September 12th, 2012
12:06 PM ET

Ambassador's killing shines light on Muslim sensitivities around Prophet Mohammed

By Dan Gilgoff and Eric Marrapodi, CNN Belief Blog Co-Editors

(CNN) – Violence over depictions of the Prophet Mohammed may mystify many non-Muslims, but it speaks to a central tenet of Islam: that the Prophet was a man, not God, and that portraying him threatens to lead to worshiping a human instead of Allah.

“It's all rooted in the notion of idol worship,” says Akbar Ahmed, who chairs the Islamic Studies department at American University. “In Islam, the notion of God versus any depiction of God or any sacred figure is very strong."

“The Prophet himself was aware that if people saw his face portrayed by people, they would soon start worshiping him,” Ahmed says. “So he himself spoke against such images, saying ‘I’m just a man.’”

The prohibition against such portrayals was on stark display Tuesday, as mobs in Egypt and Libya attacked U.S. compounds in response to a film that vilifies the Prophet Mohammed, who founded Islam in the 7th century. The attack on the U.S. personnel in Benghazi, Libya, was orchestrated by extremists who used the protests as a diversion, U.S. sources told CNN Wednesday.

The attack on the U.S. Consulate in Benghazi killed J. Christopher Stevens, Washington's ambassador to Libya, as well as three other Americans at the compound.

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The film that’s believed to have inspired the violence depicts the Prophet Mohammed as a child molester, womanizer and ruthless killer, going a big step beyond violating the basic Muslim prohibition against depicting the Prophet, even in a favorable light.

There are questions about who is behind the movie. Initial reports identified a supposedly Israeli-American real-estate developer named Sam Bacile, but it's unclear if that person even exists. A member of the film's production staff told CNN that the producer's name was listed as Abenob Nakoula Basseley.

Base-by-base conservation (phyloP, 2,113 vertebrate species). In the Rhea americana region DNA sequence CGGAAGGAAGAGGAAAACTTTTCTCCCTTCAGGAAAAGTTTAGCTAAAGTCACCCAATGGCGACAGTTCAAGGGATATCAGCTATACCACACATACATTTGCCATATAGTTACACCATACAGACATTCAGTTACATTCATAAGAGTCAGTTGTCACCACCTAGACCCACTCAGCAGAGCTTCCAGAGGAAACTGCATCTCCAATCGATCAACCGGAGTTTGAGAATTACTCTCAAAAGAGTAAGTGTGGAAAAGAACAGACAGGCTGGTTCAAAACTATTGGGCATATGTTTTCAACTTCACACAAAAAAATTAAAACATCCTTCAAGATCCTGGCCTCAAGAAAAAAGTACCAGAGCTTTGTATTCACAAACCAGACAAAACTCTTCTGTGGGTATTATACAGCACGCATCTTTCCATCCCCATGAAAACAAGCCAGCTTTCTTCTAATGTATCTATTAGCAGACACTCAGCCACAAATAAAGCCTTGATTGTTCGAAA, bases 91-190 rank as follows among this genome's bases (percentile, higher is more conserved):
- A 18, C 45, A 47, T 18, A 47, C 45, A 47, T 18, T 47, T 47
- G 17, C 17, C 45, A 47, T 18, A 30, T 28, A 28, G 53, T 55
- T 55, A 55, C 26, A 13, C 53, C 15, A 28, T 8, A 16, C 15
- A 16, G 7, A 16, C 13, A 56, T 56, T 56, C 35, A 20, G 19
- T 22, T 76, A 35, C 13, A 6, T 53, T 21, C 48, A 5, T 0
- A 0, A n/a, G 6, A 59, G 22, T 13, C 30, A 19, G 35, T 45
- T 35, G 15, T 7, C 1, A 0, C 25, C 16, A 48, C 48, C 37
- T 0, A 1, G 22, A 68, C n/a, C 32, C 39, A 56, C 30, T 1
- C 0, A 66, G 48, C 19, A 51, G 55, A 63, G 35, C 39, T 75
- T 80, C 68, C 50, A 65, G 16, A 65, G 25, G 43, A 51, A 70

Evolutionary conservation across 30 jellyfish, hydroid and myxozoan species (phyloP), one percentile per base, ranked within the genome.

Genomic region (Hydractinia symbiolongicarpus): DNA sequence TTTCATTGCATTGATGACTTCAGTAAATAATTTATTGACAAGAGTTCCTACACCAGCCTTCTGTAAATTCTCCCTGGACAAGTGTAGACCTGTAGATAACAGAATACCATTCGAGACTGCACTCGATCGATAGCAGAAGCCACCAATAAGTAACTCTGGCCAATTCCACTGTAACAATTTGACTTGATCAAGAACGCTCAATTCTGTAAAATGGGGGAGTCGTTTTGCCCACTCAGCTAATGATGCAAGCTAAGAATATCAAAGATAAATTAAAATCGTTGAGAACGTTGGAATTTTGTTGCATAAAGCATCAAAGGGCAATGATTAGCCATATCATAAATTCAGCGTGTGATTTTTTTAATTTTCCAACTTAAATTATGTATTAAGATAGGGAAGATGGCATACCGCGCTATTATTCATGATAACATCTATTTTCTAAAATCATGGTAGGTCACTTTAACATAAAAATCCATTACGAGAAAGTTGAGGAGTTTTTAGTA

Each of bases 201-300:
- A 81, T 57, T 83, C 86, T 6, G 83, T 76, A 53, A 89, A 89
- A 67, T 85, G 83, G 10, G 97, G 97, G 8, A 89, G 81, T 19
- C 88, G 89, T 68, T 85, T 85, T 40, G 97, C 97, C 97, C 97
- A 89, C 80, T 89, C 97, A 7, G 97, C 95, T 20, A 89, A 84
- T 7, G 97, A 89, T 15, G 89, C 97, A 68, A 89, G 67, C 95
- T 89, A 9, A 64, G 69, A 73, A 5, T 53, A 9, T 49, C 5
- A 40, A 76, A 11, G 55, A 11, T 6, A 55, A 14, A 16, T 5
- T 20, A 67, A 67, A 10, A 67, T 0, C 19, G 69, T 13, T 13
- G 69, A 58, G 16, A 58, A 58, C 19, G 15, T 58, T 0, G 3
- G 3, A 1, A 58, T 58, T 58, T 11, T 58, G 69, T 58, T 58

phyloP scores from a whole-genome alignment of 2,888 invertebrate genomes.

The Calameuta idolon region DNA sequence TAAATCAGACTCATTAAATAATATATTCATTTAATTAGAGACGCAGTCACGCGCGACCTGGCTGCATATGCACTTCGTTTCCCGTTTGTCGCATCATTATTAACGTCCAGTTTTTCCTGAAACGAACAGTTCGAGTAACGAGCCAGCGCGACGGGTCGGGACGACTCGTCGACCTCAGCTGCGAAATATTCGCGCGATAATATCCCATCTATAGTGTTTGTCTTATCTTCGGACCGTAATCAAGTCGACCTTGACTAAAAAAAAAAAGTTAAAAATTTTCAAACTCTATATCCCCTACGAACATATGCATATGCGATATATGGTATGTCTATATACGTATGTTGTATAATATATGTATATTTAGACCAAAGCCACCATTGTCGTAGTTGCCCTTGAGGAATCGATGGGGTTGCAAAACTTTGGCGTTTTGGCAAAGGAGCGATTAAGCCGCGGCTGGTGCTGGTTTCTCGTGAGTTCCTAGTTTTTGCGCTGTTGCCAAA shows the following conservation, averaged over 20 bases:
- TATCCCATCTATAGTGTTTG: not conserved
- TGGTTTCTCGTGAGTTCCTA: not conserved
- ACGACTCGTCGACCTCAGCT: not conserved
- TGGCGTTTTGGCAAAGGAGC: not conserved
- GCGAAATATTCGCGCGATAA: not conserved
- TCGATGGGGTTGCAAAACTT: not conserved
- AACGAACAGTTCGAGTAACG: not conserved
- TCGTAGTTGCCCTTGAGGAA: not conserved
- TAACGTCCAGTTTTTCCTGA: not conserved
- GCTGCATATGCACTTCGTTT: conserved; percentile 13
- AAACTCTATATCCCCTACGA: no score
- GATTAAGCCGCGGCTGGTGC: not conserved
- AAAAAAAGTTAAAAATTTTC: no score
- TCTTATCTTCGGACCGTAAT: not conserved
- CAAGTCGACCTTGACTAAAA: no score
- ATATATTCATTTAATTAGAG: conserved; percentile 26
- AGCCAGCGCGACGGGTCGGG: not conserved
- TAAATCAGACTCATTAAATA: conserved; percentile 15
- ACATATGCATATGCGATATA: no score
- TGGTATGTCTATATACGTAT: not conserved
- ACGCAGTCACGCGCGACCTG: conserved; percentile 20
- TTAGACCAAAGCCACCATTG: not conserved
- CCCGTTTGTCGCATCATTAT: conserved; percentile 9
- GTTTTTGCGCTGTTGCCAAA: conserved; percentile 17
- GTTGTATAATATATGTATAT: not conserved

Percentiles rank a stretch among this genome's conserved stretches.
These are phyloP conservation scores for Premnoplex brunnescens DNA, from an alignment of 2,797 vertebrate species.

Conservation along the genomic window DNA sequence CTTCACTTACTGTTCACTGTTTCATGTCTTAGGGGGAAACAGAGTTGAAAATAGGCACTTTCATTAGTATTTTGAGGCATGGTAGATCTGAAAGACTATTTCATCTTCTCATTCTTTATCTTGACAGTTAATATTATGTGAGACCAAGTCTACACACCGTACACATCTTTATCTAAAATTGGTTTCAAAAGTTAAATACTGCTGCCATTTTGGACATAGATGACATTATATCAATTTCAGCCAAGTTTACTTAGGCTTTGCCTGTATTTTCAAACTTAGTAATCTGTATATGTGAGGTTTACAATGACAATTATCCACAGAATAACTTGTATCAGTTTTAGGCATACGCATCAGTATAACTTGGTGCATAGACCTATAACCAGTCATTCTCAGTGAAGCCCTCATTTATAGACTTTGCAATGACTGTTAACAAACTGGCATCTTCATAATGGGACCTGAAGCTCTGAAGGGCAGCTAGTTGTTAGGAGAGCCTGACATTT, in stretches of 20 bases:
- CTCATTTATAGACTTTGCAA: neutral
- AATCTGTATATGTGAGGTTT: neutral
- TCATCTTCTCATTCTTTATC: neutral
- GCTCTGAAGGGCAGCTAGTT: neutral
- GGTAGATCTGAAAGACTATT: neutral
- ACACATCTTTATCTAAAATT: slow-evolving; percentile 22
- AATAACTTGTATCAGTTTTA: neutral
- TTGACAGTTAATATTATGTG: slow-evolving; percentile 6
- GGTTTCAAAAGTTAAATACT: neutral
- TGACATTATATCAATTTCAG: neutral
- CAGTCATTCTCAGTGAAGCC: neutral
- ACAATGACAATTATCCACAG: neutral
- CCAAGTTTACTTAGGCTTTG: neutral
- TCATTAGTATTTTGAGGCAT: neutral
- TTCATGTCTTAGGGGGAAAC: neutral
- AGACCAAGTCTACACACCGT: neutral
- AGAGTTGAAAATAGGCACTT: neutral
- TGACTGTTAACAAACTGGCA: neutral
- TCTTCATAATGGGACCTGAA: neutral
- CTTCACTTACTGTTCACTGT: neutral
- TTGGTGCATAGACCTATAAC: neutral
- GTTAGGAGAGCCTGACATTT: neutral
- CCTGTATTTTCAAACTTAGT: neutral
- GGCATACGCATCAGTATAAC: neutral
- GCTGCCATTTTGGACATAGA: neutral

In Sunni mosques, the largest branch of the faith, there are no images of people of any kind. The spaces are often decorated with verses from the Quran.

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Mohamed Magid, an imam who leads the Islamic Society of North America, says the Muslim prohibition on depicting prophets extends to Jesus and Moses, who Islam treats as prophets.

“Pictures and images are prohibited from being worshiped,” Magid says.

There have been historical instances of Muslims depicting the Prophet, says Omid Safi, a religious studies professor at the University of North Carolina who has studied the issue.

"We have had visual depictions of the Prophet in the form of miniatures and pictures in the Iranian context, the Turkish context, the central Asian Context,” says Safi, author of the book "Memories of Mohammed." “The one significant context where depictions of the Prophet have not been image-related has been in the Arab context.”

“As you go farther east, away from the Arabian Peninsula, you find depictions of the prophet in art,” said Johari Abdul-Malik, the imam for Dar Al-Hijrah Islamic Center in Falls Church, Virginia. He noted that images of the teachings of the prophet were sometimes used to bridge gaps in illiteracy.

But even depictions of the Prophet by Muslim artists has been a sensitive issue.

Akbar, a former Pakistani ambassador to the United Kingdom, says that Muslim artists in the 15th and 16th centuries would depict the Prophet but took pains to avoid drawing his face.

“It would be as if he was wearing a veil on his face, so the really orthodox could not object – that was the solution they found," Akbar says.

In a  Muslim film called “The Messenger,” which circulated throughout the Muslim world in the 1970s and 1980s, the Prophet is depicted only as a shadow.